Friend. Not so ! Good men are not, I trust, so much scarcer than good
women, but that what another would find in you, you may hope to find
in another. But well, however, may that boon be rare, the possession
of which would be more than an adequate reward for the rarest virtue.

Eliza. Surely, he, who has described it so well, must have possessed it ?

Friend. If he were worthy to have possessed it, and had believingly
anticipated and not found it, how bitter the disappointment !

(Then, after a pause of a few minutes),

--------------------------------------
ANSWER, ex improviso

Yes, yes ! that boon, life's richest treat
He had, or fancied that he had ;
Say, 'twas but in his own conceit--
The fancy made him glad !
Crown of his cup, and garnish of his dish !
The boon, prefigured in his earliest wish,
The fair fulfilment of his poesy,
When his young heart first yearn'd for sympathy !
But e'en the meteor offspring of the brain
Unnourished wane ;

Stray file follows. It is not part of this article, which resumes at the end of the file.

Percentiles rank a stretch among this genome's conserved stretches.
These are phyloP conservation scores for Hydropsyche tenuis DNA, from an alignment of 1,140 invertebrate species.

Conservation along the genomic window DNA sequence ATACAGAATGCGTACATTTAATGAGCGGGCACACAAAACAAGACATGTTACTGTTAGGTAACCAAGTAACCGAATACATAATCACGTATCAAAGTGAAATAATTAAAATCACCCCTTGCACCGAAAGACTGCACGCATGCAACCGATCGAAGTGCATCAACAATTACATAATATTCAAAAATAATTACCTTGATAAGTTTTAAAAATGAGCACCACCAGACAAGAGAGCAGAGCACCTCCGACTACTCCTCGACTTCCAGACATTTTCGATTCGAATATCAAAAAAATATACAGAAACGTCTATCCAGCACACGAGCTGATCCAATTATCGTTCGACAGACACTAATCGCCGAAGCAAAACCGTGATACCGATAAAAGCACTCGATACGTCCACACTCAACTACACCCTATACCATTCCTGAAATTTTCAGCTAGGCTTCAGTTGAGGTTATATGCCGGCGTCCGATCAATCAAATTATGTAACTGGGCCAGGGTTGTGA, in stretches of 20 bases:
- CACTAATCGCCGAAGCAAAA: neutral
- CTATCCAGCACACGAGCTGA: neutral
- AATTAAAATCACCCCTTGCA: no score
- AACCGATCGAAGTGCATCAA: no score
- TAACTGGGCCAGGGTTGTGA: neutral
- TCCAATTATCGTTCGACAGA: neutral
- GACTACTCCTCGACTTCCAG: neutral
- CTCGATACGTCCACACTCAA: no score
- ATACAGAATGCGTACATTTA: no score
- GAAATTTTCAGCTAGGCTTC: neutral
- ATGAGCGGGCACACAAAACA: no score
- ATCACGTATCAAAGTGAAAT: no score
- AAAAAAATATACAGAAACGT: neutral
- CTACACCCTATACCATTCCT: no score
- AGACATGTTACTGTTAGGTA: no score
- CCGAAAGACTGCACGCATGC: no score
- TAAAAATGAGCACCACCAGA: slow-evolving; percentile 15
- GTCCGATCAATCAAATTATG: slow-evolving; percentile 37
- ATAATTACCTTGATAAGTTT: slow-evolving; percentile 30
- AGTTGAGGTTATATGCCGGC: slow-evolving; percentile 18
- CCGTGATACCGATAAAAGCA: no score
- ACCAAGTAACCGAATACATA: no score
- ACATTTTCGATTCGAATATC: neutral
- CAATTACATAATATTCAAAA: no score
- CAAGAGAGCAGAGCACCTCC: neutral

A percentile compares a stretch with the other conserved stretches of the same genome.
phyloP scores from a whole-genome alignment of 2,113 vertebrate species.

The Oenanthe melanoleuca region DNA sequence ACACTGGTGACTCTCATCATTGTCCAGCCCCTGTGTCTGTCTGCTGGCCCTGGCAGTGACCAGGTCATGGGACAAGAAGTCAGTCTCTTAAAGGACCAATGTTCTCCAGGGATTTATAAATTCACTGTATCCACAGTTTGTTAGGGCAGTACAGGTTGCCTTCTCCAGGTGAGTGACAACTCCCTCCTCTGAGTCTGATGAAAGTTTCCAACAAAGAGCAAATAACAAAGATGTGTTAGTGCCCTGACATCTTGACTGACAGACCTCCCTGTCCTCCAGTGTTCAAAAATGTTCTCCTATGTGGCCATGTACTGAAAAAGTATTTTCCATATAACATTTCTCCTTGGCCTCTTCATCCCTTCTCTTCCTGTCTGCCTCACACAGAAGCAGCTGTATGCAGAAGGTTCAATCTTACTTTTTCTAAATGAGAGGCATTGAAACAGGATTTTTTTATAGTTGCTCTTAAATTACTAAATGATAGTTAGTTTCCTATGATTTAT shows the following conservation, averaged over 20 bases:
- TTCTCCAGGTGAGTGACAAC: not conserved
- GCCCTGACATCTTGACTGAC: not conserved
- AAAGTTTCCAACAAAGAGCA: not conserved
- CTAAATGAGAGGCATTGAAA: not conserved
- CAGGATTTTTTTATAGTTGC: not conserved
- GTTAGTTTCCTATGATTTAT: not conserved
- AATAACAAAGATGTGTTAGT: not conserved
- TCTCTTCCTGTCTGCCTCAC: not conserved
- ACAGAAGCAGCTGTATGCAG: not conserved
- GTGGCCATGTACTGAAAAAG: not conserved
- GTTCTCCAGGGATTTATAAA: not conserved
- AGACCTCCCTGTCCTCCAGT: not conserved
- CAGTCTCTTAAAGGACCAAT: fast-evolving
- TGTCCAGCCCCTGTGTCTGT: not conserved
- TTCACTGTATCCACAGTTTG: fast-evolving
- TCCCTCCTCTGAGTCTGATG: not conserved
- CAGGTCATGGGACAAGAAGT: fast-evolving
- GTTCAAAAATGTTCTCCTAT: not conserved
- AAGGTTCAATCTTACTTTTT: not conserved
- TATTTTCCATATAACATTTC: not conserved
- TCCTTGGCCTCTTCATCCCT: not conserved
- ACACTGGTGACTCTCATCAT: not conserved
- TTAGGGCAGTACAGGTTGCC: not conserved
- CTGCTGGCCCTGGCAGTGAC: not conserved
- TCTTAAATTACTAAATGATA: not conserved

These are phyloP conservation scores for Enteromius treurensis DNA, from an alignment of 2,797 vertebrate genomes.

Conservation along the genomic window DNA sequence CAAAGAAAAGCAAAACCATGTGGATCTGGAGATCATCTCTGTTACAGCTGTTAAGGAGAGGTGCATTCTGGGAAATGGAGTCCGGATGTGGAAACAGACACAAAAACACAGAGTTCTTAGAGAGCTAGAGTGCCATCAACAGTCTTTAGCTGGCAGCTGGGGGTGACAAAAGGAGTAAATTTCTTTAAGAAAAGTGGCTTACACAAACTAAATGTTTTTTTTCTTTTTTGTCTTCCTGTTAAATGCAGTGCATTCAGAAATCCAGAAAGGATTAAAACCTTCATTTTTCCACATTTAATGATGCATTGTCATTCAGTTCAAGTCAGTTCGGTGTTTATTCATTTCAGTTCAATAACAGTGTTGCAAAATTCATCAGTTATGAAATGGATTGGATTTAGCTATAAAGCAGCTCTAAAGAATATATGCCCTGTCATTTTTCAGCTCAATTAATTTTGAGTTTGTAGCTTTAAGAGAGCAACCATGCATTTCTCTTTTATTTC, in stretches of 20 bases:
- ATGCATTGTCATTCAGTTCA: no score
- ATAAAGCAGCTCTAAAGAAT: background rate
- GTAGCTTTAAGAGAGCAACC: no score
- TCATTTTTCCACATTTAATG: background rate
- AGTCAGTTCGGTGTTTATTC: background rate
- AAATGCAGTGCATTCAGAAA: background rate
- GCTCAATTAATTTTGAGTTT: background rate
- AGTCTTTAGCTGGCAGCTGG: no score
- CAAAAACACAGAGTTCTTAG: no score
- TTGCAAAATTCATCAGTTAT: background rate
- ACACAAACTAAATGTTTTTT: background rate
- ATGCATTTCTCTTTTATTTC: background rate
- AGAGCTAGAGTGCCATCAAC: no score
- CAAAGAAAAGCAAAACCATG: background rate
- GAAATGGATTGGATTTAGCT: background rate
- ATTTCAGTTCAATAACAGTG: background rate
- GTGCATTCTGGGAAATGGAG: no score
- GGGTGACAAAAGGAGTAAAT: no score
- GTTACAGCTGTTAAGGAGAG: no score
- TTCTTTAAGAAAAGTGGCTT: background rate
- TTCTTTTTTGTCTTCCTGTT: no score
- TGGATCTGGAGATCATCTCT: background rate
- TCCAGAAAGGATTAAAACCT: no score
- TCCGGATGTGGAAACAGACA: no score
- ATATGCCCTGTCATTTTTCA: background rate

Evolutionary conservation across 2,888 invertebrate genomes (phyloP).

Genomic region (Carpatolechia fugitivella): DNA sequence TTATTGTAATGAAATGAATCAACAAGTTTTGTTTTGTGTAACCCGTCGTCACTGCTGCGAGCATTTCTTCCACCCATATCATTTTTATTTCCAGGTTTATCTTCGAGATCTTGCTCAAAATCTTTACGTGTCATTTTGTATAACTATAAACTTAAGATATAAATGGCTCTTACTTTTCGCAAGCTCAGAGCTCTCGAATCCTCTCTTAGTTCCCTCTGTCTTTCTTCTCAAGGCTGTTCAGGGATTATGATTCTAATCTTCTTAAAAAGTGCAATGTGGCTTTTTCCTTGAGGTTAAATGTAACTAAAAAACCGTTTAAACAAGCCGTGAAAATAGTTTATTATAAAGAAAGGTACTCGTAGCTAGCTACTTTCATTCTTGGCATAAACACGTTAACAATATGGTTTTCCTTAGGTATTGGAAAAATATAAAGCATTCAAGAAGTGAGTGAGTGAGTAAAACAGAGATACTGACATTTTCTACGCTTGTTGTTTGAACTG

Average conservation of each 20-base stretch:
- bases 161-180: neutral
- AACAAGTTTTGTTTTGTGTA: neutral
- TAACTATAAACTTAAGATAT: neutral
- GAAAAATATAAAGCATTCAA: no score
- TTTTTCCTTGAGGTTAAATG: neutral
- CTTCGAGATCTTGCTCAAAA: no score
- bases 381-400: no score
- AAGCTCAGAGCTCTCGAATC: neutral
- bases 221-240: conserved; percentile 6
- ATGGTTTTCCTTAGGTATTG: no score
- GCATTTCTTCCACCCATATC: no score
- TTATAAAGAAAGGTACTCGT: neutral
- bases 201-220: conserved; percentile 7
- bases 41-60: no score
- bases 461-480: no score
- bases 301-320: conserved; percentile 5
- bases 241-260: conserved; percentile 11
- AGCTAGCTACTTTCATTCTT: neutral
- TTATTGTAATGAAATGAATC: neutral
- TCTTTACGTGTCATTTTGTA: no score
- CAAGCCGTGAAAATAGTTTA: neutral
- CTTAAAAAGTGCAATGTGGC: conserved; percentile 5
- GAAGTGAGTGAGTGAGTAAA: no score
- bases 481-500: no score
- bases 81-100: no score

Faith asks her daily bread,
And Fancy must be fed !
Now so it chanced--from wet or dry,
It boots not how--I know not why--
She missed her wonted food ; and quickly
Poor Fancy stagger'd and grew sickly.
Then came a restless state, 'twixt yea and nay,
His faith was fix'd, his heart all ebb and flow ;
Or like a bark, in some half-shelter'd bay,
Above its anchor driving to and fro.

That boon, which but to have possess'd
In a belief, gave life a zest--
Uncertain both what it had been,
And if by error lost, or luck ;
And what is was ;--an evergreen
Which some insidious blight had struck,
Or annual flower, which, past its blow,
No vernal spell shall e'er revive ;
Uncertain, and afraid to know,
Doubts toss'd him to and fro :
Hope keeping Love, Love Hope alive,
Like babes bewildered in a snow,
That cling and huddle from the cold
In hollow tree or ruin'd fold.

Those sparkling colours, once his boast
Fading, one by one away,
Thin and hueless as a ghost,
Poor Fancy on her sick bed lay ;
Ill at distance, worse when near,
Telling her dreams to jealous Fear !
Where was it then, the sociable sprite,
That crown'd the Poet's cup and deck'd his dish !
Poor shadow cast from an unsteady wish,
Itself a substance by no other right
But that it intercepted Reason's light ;
It dimm'd his eye, it darken'd on his brow,
A peevish mood, a tedious time, I trow !
Thank Heaven ! 'tis not so now.

O bliss of blissful hours !
The boon of Heaven's decreeing,
While yet in Eden's bowers
Dwelt the first husband and his sinless mate !
The one sweet plant, which, piteous Heaven agreeing,